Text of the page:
Analyzing NYC’s Mayoral Elections: Adolfo Carrión, Jr. (Part II of V)

10:55 pm in Uncategorized by BrandonJ

This is an on-going series analyzing New York City’s 2013 mayoral race. To read the introduction, click here.

Adolfo Carrión, Jr. – Independent Party candidate

I must admit, before October 9th, I had never heard of Carrion before.  Watching him in the debate with only Joseph Lhota did not impress me at all and I decided to view his policies as I felt I was not aware of what he represented.

Let me first begin to say, however, the title of “Independent” is a misnomer for those unaware. Carrion originally was a Democrat until last year where he left the Democratic Party and became an Independent. It must be noted this makes him more suspicious of his policies as he can lie to the public over such policies, while advocating an agenda for the establishment.

Carrion, strangely (I sincerely mean it), did not go the full independent route and attempted to be a Republican contender. However, just a few months later, he flip-flopped to an attitude where he is independent of Democrats and Republicans.

To this day, I do not understand why Carrion would do it if he is saying New Yorkers are smart to know the difference between the two parties. Wouldn’t they also be smart to know he actively wanted to be on the Republican ticket but was overshadowed? Doesn’t it make his candidacy less credible as a result?

I can’t say since 75 percent of New Yorkers don’t know him or probably never heard of him like I did.

A brief history of Carrion should give an image of where he comes from and where he stands in the election so far.

Carrion had the usual upbringing as a servant for the civil life through the public sector, elected to District Boards, elected to City Council, elected to Bronx Borough President and using his status to champion causes and acts he felt were necessary in his tenure. His work to raise awareness of Naval bombings of Vieques, Puerto Rico were right to do and surprisingly had an honest opinion many, including me, would agree with:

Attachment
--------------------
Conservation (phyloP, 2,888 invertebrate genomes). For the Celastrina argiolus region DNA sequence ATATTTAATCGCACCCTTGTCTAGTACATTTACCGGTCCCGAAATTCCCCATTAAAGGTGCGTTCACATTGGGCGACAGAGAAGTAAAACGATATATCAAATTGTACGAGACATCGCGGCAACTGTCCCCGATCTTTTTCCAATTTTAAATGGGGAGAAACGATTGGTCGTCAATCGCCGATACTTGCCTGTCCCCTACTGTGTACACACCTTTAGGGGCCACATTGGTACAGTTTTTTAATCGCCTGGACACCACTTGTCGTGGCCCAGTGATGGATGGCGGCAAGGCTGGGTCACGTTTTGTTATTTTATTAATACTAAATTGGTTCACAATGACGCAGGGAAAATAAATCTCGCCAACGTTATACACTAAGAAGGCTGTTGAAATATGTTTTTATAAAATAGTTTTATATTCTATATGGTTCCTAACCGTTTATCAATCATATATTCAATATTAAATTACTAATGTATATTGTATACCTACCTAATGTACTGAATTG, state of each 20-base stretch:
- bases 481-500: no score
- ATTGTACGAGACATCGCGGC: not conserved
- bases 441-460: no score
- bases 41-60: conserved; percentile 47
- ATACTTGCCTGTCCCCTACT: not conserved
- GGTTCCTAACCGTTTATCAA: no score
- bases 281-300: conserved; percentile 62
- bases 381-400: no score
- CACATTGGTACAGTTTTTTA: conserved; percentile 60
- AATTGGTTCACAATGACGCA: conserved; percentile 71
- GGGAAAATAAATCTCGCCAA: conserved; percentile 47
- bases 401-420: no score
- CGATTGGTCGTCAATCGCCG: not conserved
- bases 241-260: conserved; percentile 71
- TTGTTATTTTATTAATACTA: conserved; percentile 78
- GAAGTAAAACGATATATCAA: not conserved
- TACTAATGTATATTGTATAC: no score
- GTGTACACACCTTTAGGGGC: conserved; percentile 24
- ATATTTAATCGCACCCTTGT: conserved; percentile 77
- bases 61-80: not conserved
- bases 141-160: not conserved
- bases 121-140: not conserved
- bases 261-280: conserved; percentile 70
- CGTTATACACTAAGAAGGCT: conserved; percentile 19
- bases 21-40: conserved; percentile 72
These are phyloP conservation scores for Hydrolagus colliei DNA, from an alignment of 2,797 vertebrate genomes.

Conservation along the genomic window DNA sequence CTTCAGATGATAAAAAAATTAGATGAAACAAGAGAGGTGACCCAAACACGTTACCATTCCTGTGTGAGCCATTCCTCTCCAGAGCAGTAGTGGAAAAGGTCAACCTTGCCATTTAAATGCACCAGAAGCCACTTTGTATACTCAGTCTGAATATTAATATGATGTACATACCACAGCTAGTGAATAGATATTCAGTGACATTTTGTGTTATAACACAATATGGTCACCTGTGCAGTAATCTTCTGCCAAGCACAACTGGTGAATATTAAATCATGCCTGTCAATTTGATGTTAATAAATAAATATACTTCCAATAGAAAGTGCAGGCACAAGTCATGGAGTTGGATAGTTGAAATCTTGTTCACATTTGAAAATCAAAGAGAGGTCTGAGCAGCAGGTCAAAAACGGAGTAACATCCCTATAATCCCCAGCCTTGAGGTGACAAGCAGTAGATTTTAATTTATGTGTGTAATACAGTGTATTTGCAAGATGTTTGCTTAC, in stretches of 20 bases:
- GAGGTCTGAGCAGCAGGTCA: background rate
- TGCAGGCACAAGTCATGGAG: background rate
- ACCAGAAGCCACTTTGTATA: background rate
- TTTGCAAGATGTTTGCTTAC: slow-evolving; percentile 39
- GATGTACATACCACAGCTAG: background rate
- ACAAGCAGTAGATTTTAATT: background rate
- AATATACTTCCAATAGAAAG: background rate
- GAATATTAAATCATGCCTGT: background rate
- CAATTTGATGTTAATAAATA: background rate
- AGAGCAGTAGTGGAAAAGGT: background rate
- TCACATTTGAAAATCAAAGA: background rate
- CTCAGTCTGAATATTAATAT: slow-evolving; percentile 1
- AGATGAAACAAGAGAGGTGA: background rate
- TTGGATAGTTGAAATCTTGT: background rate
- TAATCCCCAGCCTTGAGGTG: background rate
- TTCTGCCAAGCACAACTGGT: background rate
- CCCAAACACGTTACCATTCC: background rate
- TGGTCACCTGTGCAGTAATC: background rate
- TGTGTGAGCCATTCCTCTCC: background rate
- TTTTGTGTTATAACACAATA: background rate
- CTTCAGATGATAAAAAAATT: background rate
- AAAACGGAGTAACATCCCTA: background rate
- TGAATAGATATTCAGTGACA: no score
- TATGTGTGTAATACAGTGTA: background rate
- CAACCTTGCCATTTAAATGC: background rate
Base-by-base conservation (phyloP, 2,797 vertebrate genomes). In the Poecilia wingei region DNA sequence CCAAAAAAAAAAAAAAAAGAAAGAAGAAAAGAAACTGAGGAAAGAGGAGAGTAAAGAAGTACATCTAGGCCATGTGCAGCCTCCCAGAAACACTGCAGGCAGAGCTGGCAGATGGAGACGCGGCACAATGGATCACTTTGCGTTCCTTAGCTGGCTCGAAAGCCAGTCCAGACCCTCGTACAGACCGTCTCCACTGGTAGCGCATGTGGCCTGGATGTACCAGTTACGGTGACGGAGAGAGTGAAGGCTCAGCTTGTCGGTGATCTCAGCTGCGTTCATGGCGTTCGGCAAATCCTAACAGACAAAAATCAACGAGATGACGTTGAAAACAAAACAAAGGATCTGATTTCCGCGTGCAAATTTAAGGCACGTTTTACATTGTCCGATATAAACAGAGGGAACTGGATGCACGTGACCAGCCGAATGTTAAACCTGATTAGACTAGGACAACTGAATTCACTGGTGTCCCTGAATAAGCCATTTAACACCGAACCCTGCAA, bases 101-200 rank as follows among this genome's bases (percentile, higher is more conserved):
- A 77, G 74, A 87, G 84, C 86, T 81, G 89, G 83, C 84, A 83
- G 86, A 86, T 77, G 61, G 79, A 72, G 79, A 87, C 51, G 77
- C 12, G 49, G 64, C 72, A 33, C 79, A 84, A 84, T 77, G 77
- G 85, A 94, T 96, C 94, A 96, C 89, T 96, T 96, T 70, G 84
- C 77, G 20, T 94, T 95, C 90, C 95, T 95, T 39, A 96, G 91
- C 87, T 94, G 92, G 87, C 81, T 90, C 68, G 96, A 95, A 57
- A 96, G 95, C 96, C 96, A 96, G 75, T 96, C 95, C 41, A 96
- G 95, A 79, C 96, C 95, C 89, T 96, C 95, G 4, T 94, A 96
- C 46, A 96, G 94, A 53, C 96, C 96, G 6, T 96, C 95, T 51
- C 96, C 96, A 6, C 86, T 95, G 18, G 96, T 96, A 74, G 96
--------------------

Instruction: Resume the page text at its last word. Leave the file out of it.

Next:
“It’s not great to be incarcerated. That’s for sure,” he told WNYC’s Beth Fertig at the time. “And I never imagined that I would. But when you engage in an act of conscience and an act of civil disobedience, you know there’s a price to pay.”

Notably, Carrion was appointed by Barack Obama as Director of the Office of Urban Affairs, which is a part of the executive branch. It ensured, as Obama stated, “focus on wise investments and development in our urban areas that will create employment and housing opportunities.”

This was in 2009 and the situation for millions of Americans, as many articles point out, had not seen anything remotely close to “wise investments” or “development in urban areas.” Yet, he states his work in office had accomplished much as his biography on his campaign site notes:

Carrión’s work at the White House resulted in the establishment of a White House Urban Policy Working Group, as well as a comprehensive interagency review of the federal government’s engagement with urban and metropolitan areas. It was the first review of its kind in 30 years.

He had a scandal in the beginning of his tenure for breaking the law with a “conflict of interest” with another developer who needed help in approving of a project he was doing, which is all related to the real estate industry. This was related to a bribery and corruption probe the New York Department of Investigation conducted with the developer’s company, Boricua Village. He paid a $10,000 fine for what occurred, apologized and has not been further penalized since.

Additionally, he was confirmed by the Senate as the Regional Administrator of the Department of Housing and Urban Development for New York and New Jersey that saw him, as his site notes, “overseeing $6 billion in HUD investments in New York and New Jersey.” He loved housing so much that he left to enter the private industry and created “Metro Futures, LLC, a consulting and real estate development firm.”

It is no surprise that later one of his policies features a revamped model of the FIRE sector for his own campaign based on his experience in the real estate industry.

He then left the HUD in 2012 and left the Democratic Party that same year. Davidson Goldin, someone close to him, told the New York Times: